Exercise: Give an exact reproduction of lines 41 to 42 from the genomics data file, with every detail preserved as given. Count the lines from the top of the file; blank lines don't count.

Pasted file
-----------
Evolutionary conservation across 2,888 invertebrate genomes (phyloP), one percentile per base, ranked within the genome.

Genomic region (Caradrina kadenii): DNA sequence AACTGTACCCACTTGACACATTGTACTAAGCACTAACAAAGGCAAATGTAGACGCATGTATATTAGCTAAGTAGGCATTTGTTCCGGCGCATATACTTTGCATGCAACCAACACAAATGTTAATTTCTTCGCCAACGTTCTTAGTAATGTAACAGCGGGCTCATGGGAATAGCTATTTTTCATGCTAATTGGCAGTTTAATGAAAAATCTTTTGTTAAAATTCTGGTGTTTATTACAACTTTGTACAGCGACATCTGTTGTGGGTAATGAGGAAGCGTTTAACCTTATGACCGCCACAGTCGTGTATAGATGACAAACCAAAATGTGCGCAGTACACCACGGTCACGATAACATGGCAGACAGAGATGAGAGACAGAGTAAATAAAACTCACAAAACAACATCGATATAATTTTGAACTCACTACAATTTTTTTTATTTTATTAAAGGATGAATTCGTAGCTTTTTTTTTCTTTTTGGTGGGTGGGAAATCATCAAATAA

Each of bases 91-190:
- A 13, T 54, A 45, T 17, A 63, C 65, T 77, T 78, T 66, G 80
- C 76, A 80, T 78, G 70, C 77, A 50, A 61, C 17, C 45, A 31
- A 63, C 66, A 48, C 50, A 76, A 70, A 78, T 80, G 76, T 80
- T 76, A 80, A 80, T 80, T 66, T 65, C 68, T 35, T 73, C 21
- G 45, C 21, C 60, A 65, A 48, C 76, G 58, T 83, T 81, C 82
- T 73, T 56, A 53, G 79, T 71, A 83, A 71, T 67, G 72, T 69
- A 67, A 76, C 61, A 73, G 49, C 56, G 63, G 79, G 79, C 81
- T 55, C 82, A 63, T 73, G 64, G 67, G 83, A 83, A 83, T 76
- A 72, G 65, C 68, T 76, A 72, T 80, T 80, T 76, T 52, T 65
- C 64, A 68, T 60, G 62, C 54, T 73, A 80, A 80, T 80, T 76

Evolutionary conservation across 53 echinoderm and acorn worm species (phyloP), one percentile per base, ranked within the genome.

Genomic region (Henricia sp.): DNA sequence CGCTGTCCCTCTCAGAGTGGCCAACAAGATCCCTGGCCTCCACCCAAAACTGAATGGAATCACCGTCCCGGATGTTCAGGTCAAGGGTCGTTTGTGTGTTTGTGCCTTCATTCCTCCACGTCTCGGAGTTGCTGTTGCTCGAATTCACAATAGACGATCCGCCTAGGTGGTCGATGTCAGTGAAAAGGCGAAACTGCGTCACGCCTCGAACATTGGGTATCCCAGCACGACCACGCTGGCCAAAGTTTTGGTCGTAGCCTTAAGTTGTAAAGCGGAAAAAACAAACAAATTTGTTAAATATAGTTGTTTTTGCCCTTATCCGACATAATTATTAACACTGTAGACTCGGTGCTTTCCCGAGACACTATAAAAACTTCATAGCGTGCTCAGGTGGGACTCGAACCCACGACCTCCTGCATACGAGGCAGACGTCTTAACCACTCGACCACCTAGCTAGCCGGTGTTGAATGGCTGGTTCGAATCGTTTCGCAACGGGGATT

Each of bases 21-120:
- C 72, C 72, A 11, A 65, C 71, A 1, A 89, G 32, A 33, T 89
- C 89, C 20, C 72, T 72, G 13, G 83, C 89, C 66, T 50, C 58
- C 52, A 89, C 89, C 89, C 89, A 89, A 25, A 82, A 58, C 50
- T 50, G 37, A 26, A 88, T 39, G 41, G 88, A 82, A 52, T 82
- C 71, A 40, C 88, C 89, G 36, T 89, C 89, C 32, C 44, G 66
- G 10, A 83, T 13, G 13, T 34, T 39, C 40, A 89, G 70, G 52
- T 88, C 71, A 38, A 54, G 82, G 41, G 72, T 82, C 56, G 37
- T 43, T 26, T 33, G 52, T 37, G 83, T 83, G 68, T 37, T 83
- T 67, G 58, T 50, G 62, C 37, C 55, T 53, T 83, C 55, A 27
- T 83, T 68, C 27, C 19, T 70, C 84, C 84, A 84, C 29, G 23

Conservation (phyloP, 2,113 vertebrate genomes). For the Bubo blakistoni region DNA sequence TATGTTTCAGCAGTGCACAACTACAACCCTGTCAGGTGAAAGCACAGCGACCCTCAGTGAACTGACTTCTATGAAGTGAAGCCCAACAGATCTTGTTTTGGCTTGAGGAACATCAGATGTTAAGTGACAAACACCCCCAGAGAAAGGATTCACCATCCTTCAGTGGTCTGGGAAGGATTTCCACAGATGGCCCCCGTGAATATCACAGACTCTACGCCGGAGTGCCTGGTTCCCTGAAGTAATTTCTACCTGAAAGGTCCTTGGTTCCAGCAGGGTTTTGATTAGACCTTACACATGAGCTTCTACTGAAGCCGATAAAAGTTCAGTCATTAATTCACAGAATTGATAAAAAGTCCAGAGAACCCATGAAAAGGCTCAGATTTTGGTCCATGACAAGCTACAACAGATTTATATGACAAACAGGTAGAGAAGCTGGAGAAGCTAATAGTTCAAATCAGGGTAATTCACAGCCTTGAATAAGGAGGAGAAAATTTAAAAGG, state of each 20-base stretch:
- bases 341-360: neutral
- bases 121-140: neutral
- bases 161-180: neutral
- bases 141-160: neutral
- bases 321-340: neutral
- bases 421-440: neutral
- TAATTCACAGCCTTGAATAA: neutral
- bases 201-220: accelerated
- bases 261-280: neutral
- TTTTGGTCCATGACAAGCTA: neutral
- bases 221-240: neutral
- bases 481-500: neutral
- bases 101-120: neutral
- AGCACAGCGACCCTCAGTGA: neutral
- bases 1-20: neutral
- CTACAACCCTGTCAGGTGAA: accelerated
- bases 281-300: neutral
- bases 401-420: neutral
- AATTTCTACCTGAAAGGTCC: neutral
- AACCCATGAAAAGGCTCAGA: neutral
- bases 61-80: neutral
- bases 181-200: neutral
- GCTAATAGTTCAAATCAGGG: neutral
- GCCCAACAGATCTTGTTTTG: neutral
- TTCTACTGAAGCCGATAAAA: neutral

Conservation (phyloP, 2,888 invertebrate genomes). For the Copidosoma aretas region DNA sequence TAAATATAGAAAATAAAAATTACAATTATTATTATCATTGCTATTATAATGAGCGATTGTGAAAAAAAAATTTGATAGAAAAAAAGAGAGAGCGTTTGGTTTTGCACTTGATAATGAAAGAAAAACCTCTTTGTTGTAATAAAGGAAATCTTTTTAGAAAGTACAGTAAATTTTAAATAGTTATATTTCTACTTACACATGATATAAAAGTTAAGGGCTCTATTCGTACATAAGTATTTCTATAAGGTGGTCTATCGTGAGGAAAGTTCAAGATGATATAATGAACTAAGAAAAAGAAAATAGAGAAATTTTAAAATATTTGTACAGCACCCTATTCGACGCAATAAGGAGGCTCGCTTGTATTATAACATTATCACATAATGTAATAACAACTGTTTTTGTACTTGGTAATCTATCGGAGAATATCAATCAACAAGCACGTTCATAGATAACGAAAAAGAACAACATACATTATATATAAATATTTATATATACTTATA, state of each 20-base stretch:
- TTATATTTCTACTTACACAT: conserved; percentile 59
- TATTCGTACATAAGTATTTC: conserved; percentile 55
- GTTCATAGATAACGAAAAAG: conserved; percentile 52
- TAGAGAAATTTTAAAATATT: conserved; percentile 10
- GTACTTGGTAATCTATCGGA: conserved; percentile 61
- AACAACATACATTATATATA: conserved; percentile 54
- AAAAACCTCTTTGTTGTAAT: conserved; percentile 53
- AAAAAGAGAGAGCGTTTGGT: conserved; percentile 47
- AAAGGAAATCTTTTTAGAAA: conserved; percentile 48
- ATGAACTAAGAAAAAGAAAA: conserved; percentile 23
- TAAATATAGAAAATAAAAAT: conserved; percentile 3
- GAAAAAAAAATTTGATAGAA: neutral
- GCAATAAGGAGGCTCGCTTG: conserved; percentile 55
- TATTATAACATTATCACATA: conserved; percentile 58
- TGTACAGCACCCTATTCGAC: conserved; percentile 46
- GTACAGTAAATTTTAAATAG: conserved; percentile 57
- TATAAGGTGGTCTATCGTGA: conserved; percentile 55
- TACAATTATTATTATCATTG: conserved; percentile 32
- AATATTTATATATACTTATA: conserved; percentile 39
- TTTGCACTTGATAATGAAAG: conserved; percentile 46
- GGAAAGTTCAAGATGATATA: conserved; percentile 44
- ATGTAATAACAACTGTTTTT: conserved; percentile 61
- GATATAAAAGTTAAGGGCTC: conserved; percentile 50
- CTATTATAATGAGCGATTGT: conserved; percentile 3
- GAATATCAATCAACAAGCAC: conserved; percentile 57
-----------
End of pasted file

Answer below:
- AGCACAGCGACCCTCAGTGA: neutral
- bases 1-20: neutral